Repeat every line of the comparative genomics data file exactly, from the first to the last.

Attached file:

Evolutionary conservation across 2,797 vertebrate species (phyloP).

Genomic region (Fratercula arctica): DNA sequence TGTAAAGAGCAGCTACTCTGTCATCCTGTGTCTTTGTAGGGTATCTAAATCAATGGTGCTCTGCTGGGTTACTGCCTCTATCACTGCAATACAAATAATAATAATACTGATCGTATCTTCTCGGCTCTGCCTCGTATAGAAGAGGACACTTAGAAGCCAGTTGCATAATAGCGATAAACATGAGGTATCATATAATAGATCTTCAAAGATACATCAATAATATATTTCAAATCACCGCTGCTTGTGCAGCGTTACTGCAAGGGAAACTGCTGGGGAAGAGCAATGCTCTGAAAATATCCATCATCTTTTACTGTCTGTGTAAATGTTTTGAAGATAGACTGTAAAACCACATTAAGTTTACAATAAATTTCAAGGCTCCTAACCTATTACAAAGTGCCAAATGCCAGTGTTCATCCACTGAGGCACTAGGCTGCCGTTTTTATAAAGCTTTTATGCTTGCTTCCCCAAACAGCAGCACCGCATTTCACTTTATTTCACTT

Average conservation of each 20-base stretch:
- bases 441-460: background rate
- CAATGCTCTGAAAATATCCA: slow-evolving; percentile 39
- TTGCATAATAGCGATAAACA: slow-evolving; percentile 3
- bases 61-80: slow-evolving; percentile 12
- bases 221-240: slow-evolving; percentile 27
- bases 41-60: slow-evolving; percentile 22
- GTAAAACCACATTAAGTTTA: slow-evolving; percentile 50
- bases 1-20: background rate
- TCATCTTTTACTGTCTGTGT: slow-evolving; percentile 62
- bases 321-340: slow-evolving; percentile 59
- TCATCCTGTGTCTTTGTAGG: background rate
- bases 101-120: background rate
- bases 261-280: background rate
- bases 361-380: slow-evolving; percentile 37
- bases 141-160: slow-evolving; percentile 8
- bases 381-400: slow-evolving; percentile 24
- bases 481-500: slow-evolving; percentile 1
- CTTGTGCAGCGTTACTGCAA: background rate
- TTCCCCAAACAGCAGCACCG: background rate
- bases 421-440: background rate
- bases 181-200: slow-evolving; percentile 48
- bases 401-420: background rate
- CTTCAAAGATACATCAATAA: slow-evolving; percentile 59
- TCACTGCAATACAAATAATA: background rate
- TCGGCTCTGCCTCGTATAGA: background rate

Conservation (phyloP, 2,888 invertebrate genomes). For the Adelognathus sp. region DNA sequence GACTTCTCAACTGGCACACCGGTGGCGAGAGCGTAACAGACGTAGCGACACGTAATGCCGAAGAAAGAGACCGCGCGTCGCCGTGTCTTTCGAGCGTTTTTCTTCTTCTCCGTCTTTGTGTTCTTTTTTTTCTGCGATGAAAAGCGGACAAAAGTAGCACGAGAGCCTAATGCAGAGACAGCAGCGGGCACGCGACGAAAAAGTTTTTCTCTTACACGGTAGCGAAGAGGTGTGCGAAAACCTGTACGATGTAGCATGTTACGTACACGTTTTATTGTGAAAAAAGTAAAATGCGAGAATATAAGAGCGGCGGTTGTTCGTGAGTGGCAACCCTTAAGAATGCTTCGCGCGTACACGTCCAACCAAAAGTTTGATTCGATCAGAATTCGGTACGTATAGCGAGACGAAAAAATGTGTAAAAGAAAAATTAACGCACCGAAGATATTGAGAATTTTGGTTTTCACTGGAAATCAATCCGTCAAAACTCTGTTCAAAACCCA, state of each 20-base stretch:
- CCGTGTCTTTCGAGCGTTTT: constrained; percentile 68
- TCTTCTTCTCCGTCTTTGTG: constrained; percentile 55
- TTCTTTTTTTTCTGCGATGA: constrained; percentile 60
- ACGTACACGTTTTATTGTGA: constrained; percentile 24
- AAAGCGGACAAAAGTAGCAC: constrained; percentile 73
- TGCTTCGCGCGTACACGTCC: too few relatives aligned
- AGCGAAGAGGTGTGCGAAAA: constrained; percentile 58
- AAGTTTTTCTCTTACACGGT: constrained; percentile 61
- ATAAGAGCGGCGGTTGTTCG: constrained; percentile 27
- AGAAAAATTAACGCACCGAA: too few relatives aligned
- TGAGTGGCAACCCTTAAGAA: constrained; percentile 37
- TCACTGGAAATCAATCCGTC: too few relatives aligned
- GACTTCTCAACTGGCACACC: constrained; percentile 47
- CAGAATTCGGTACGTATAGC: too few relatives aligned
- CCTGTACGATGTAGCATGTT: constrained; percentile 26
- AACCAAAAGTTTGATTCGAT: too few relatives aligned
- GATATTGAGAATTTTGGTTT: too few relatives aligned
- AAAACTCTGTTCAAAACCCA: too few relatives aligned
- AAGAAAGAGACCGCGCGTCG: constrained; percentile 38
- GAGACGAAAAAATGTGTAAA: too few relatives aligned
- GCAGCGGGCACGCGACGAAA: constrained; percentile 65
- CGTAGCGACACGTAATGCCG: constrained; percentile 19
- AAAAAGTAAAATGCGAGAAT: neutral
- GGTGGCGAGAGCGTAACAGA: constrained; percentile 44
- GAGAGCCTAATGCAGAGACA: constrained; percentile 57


Evolutionary conservation across 2,797 vertebrate species (phyloP).

Genomic region (Fratercula arctica): DNA sequence TGTAAAGAGCAGCTACTCTGTCATCCTGTGTCTTTGTAGGGTATCTAAATCAATGGTGCTCTGCTGGGTTACTGCCTCTATCACTGCAATACAAATAATAATAATACTGATCGTATCTTCTCGGCTCTGCCTCGTATAGAAGAGGACACTTAGAAGCCAGTTGCATAATAGCGATAAACATGAGGTATCATATAATAGATCTTCAAAGATACATCAATAATATATTTCAAATCACCGCTGCTTGTGCAGCGTTACTGCAAGGGAAACTGCTGGGGAAGAGCAATGCTCTGAAAATATCCATCATCTTTTACTGTCTGTGTAAATGTTTTGAAGATAGACTGTAAAACCACATTAAGTTTACAATAAATTTCAAGGCTCCTAACCTATTACAAAGTGCCAAATGCCAGTGTTCATCCACTGAGGCACTAGGCTGCCGTTTTTATAAAGCTTTTATGCTTGCTTCCCCAAACAGCAGCACCGCATTTCACTTTATTTCACTT

Average conservation of each 20-base stretch:
- bases 441-460: background rate
- CAATGCTCTGAAAATATCCA: slow-evolving; percentile 39
- TTGCATAATAGCGATAAACA: slow-evolving; percentile 3
- bases 61-80: slow-evolving; percentile 12
- bases 221-240: slow-evolving; percentile 27
- bases 41-60: slow-evolving; percentile 22
- GTAAAACCACATTAAGTTTA: slow-evolving; percentile 50
- bases 1-20: background rate
- TCATCTTTTACTGTCTGTGT: slow-evolving; percentile 62
- bases 321-340: slow-evolving; percentile 59
- TCATCCTGTGTCTTTGTAGG: background rate
- bases 101-120: background rate
- bases 261-280: background rate
- bases 361-380: slow-evolving; percentile 37
- bases 141-160: slow-evolving; percentile 8
- bases 381-400: slow-evolving; percentile 24
- bases 481-500: slow-evolving; percentile 1
- CTTGTGCAGCGTTACTGCAA: background rate
- TTCCCCAAACAGCAGCACCG: background rate
- bases 421-440: background rate
- bases 181-200: slow-evolving; percentile 48
- bases 401-420: background rate
- CTTCAAAGATACATCAATAA: slow-evolving; percentile 59
- TCACTGCAATACAAATAATA: background rate
- TCGGCTCTGCCTCGTATAGA: background rate

Conservation (phyloP, 2,888 invertebrate genomes). For the Adelognathus sp. region DNA sequence GACTTCTCAACTGGCACACCGGTGGCGAGAGCGTAACAGACGTAGCGACACGTAATGCCGAAGAAAGAGACCGCGCGTCGCCGTGTCTTTCGAGCGTTTTTCTTCTTCTCCGTCTTTGTGTTCTTTTTTTTCTGCGATGAAAAGCGGACAAAAGTAGCACGAGAGCCTAATGCAGAGACAGCAGCGGGCACGCGACGAAAAAGTTTTTCTCTTACACGGTAGCGAAGAGGTGTGCGAAAACCTGTACGATGTAGCATGTTACGTACACGTTTTATTGTGAAAAAAGTAAAATGCGAGAATATAAGAGCGGCGGTTGTTCGTGAGTGGCAACCCTTAAGAATGCTTCGCGCGTACACGTCCAACCAAAAGTTTGATTCGATCAGAATTCGGTACGTATAGCGAGACGAAAAAATGTGTAAAAGAAAAATTAACGCACCGAAGATATTGAGAATTTTGGTTTTCACTGGAAATCAATCCGTCAAAACTCTGTTCAAAACCCA, state of each 20-base stretch:
- CCGTGTCTTTCGAGCGTTTT: constrained; percentile 68
- TCTTCTTCTCCGTCTTTGTG: constrained; percentile 55
- TTCTTTTTTTTCTGCGATGA: constrained; percentile 60
- ACGTACACGTTTTATTGTGA: constrained; percentile 24
- AAAGCGGACAAAAGTAGCAC: constrained; percentile 73
- TGCTTCGCGCGTACACGTCC: too few relatives aligned
- AGCGAAGAGGTGTGCGAAAA: constrained; percentile 58
- AAGTTTTTCTCTTACACGGT: constrained; percentile 61
- ATAAGAGCGGCGGTTGTTCG: constrained; percentile 27
- AGAAAAATTAACGCACCGAA: too few relatives aligned
- TGAGTGGCAACCCTTAAGAA: constrained; percentile 37
- TCACTGGAAATCAATCCGTC: too few relatives aligned
- GACTTCTCAACTGGCACACC: constrained; percentile 47
- CAGAATTCGGTACGTATAGC: too few relatives aligned
- CCTGTACGATGTAGCATGTT: constrained; percentile 26
- AACCAAAAGTTTGATTCGAT: too few relatives aligned
- GATATTGAGAATTTTGGTTT: too few relatives aligned
- AAAACTCTGTTCAAAACCCA: too few relatives aligned
- AAGAAAGAGACCGCGCGTCG: constrained; percentile 38
- GAGACGAAAAAATGTGTAAA: too few relatives aligned
- GCAGCGGGCACGCGACGAAA: constrained; percentile 65
- CGTAGCGACACGTAATGCCG: constrained; percentile 19
- AAAAAGTAAAATGCGAGAAT: neutral
- GGTGGCGAGAGCGTAACAGA: constrained; percentile 44
- GAGAGCCTAATGCAGAGACA: constrained; percentile 57